The diverted religions of the world command self-generated good works, to appease the righteousness required for salvation. Christianity was meant to stand in stark contrast to all of them by Jesus' own final declaration: "It is finished!"

If it is "truly humbling" as Dr. Charlie Bing recently said, to believe that righteousness is a gift by faith alone, what happens to that human tendency to remake religion into the idol of self-generated good works? Surely we are not so naive to think that the same stuff of humanity that has caught so many religionists in bondage, would not possibly catch us? Where is the one and only realm where Christians (who indeed believe that they are saved by the gift that comes by faith alone), left open to magnify self-generated righteousness? For a few, it is in obedience to the laws of God (for sanctification); yes, but, many Evangelicals know better. For them, theology is the remaining and final hold-out for self-righteousness.

Who better than the "theologically poor," or better yet the unsaved, to exact judgment upon as we strut around confidently wearing our robes and tassles of self-achievement? We love to sit at the table in the seats of honor, while evangelizing the lost. We stand up publicly in the courts of the LORD and say, "I thank you, God, that I am not like those who happen to be deceived about the truth." Consider the parallel:

The Pharisee stood up and prayed about himself: 'God, I thank you that I am not like other men—robbers, evildoers, adulterers—or even like this tax collector. I fast twice a week and give a tenth of all I get.'
But the tax collector stood at a distance. He would not even look up to heaven, but beat his breast and said, 'God, have mercy on me, a sinner.'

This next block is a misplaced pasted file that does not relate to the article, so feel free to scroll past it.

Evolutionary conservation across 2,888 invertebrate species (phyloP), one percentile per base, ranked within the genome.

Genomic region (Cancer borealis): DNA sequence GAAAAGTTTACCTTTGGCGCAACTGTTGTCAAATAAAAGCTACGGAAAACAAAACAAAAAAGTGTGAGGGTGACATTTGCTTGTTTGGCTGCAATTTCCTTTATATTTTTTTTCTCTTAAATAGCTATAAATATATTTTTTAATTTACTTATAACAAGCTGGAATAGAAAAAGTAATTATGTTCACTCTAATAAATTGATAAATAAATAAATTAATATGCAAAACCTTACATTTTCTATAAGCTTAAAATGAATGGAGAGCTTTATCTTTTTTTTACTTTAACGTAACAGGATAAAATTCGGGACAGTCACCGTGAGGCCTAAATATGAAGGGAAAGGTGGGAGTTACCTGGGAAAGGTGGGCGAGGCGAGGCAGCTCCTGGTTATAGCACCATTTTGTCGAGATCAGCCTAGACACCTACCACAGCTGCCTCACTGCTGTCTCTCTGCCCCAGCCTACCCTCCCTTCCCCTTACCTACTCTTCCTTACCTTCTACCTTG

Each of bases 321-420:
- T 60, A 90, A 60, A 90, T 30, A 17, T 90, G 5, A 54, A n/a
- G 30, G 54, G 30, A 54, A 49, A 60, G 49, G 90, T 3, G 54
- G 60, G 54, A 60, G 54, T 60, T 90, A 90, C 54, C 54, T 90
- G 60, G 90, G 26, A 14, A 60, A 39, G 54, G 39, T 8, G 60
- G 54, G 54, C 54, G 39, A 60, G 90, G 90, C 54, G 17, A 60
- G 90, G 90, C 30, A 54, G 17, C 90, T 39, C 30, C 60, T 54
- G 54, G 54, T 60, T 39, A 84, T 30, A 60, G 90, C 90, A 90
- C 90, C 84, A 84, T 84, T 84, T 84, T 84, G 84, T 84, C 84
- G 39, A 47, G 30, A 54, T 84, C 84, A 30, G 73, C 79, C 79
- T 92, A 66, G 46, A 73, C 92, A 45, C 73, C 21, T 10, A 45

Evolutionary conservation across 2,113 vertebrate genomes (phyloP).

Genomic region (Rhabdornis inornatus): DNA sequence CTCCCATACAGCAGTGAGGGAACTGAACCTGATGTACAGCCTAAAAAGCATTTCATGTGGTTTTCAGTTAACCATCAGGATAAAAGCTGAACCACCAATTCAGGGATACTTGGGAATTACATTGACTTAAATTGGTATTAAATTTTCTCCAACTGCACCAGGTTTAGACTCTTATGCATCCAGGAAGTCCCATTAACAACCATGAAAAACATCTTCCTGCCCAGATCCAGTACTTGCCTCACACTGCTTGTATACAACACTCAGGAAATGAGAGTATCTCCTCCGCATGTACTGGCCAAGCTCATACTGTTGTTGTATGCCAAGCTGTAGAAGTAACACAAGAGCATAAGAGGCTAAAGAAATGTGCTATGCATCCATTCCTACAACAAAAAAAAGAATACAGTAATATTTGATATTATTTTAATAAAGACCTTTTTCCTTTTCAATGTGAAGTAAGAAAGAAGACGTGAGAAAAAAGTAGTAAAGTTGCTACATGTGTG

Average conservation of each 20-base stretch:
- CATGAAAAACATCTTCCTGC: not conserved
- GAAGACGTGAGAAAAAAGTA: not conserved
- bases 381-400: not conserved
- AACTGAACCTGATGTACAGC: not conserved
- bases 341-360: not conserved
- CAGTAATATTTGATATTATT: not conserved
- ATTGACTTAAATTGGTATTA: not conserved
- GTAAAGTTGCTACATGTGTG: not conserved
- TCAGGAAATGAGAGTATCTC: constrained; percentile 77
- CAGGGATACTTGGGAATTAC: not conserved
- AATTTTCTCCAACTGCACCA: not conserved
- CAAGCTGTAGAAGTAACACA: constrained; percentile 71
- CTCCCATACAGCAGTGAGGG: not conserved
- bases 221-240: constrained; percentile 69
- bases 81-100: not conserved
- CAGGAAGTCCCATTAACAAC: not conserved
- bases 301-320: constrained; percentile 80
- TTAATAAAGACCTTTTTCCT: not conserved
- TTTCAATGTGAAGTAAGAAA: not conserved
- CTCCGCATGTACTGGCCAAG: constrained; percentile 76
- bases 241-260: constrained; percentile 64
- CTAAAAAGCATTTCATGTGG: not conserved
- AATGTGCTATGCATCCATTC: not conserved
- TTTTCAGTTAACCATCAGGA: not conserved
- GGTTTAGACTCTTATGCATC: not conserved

I tell you that this man, rather than the other, went home justified before God. For everyone who exalts himself will be humbled, and he who humbles himself will be exalted.
Luke 18:11-14

No; legalism is not dead, yet.

Hodges makes much too quick a transition from talking of this age-old problem of theological bait-and-switch of the gospel of salvation in Christ. Forsaking a much needed pause he moved into addressing the Free Grace movement's situation; he begins his thought by saying, "more recently another form of legalism ... has achieved a heightened profile." This must be meant to address the history of doctrine in Protestant Christianity, because otherwise I can only conclude naivety on his part, as I said in a recent post:

"It begins with creeds and gets more complicated from there; in fact, the entire body of apologetic work done for each class of non-believer, has replaced the gospel of salvation."

Essentially, when those in the position to evangelize are faced with the theological gap of the person coming to faith in Christ, it is not enough to let them go till they believe more than 1 Cor. 15, more than the deity of Christ, more than the Trinity, more than the entire understanding of interplay of faith versus works, etc. etc. It is not okay, to the average Evangelical Christian, to let such a believer remain unconvinced of these truths.

That very uneasy attitude of those who are theologically poor, is a sign of no faith, and certainly no assurance that one indeed is saved by the good news of Christ, nor any assurance that they are being continually saved by a Spiritual system comprised of grace and truth.

Hodges continues,